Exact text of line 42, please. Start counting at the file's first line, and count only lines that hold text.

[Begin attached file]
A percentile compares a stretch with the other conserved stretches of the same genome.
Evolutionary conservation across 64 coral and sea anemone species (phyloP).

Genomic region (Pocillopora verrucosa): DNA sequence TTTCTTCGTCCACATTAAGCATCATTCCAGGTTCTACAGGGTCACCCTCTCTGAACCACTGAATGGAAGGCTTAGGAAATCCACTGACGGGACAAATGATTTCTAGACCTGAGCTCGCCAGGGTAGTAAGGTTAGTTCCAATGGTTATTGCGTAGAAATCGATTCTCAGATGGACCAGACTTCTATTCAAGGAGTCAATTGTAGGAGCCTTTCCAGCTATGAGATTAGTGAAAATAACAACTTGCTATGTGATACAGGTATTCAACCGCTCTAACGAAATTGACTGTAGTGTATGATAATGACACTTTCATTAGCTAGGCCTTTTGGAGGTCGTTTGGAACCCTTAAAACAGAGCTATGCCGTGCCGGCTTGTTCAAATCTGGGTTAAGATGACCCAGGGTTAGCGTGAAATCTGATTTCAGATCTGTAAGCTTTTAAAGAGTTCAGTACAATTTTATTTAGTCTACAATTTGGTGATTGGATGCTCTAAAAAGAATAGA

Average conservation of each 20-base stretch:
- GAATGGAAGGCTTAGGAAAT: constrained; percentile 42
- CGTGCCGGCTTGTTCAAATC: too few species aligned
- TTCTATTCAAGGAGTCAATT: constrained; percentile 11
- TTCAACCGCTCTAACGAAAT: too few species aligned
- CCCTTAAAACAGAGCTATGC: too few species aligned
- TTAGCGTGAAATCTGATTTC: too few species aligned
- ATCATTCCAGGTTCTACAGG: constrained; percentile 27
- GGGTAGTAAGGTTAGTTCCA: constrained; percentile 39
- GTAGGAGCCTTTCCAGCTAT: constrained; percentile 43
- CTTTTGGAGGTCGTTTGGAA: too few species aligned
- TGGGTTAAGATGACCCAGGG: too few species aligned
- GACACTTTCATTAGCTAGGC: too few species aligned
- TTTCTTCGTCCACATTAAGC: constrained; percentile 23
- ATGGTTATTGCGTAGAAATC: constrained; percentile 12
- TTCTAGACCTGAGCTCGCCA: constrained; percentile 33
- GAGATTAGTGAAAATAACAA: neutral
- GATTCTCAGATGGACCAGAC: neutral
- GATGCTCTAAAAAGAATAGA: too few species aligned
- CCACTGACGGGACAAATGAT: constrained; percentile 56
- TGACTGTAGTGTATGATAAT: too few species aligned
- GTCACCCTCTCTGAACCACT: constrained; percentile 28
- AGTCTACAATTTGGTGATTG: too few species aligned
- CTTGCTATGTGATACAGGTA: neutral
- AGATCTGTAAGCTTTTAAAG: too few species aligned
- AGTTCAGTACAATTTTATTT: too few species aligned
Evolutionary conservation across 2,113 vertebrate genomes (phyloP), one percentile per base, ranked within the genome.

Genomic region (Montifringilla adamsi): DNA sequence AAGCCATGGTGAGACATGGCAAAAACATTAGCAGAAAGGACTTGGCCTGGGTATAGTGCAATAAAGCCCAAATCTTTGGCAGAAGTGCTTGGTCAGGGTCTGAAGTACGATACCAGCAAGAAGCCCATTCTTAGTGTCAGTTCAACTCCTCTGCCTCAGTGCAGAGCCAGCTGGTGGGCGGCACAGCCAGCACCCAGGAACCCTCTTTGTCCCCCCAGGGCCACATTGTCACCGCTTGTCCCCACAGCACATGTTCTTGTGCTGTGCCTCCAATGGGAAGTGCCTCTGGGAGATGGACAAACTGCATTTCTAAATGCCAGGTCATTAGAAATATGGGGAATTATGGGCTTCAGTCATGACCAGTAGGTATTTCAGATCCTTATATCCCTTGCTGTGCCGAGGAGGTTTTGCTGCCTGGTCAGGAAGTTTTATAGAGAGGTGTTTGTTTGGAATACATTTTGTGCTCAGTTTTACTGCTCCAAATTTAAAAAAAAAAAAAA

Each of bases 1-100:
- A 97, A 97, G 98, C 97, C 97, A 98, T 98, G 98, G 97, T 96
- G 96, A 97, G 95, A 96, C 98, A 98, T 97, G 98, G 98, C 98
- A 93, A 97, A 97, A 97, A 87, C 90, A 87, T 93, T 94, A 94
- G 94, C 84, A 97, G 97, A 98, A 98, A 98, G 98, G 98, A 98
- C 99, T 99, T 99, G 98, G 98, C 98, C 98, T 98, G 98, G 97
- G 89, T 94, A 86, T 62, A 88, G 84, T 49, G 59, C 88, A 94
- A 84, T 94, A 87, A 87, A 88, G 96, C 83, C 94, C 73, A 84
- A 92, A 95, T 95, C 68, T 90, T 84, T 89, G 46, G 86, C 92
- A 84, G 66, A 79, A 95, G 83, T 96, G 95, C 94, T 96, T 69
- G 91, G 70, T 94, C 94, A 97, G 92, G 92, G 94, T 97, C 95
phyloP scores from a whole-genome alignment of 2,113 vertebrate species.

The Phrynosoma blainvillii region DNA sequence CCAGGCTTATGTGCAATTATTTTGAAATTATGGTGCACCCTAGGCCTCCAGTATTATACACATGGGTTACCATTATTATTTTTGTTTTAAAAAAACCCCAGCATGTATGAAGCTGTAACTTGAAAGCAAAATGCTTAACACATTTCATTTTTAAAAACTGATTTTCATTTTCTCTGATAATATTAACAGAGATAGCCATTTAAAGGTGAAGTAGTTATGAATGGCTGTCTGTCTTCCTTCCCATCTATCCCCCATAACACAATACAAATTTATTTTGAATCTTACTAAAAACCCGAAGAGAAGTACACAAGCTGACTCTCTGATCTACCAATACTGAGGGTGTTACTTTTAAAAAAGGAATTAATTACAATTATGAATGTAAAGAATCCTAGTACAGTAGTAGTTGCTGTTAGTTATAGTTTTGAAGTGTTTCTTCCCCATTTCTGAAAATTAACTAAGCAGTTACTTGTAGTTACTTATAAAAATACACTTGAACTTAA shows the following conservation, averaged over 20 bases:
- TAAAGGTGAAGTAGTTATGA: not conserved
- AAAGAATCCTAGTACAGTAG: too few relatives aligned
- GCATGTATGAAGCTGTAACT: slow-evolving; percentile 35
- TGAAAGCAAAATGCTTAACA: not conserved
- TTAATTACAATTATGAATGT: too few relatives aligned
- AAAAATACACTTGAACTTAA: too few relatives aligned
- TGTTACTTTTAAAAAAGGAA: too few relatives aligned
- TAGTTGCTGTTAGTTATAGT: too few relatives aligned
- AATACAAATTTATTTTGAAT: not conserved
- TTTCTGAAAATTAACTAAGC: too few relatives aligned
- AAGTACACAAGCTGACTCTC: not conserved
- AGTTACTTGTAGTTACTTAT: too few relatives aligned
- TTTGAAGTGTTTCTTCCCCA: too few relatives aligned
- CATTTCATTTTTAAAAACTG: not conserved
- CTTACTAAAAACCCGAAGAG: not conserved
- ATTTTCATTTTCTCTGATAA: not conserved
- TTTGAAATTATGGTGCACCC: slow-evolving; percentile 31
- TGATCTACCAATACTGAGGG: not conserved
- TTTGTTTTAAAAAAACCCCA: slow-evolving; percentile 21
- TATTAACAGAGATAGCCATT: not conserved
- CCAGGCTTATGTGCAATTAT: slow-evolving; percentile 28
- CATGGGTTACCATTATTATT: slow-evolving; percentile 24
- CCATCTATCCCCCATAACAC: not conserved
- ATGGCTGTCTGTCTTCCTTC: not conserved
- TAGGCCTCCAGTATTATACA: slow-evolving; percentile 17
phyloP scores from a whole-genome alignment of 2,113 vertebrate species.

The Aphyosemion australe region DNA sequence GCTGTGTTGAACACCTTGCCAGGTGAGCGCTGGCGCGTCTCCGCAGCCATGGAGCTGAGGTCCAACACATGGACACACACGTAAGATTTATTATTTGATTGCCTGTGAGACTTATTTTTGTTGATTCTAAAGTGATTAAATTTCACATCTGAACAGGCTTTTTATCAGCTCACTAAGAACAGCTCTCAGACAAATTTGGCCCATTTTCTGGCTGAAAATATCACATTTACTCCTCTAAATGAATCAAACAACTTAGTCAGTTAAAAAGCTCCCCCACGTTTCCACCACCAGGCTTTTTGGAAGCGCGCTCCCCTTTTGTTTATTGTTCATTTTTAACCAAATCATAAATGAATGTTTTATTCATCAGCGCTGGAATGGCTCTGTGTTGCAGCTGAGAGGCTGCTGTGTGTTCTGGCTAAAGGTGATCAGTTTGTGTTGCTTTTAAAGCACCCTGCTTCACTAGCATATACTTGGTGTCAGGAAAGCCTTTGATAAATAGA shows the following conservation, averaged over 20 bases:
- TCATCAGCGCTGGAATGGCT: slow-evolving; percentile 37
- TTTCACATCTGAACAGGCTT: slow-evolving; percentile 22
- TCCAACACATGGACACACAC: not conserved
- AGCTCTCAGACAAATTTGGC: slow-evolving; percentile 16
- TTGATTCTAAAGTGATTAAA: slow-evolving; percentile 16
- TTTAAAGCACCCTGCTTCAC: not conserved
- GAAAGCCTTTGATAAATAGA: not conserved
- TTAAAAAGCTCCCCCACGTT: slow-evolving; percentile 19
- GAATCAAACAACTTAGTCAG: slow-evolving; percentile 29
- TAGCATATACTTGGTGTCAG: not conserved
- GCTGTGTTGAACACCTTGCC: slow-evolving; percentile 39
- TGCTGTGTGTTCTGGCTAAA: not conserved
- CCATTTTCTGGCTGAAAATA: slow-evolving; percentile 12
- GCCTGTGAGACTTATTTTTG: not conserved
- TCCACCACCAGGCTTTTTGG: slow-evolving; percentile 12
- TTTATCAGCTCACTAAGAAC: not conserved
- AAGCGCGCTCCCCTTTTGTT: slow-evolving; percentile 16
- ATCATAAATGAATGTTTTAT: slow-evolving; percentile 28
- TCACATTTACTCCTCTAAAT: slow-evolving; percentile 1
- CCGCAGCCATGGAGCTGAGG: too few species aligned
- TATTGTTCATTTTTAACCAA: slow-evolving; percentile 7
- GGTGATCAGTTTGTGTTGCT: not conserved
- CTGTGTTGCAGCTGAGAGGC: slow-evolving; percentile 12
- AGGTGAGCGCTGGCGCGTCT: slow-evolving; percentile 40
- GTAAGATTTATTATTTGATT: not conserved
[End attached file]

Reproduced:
- G 91, G 70, T 94, C 94, A 97, G 92, G 92, G 94, T 97, C 95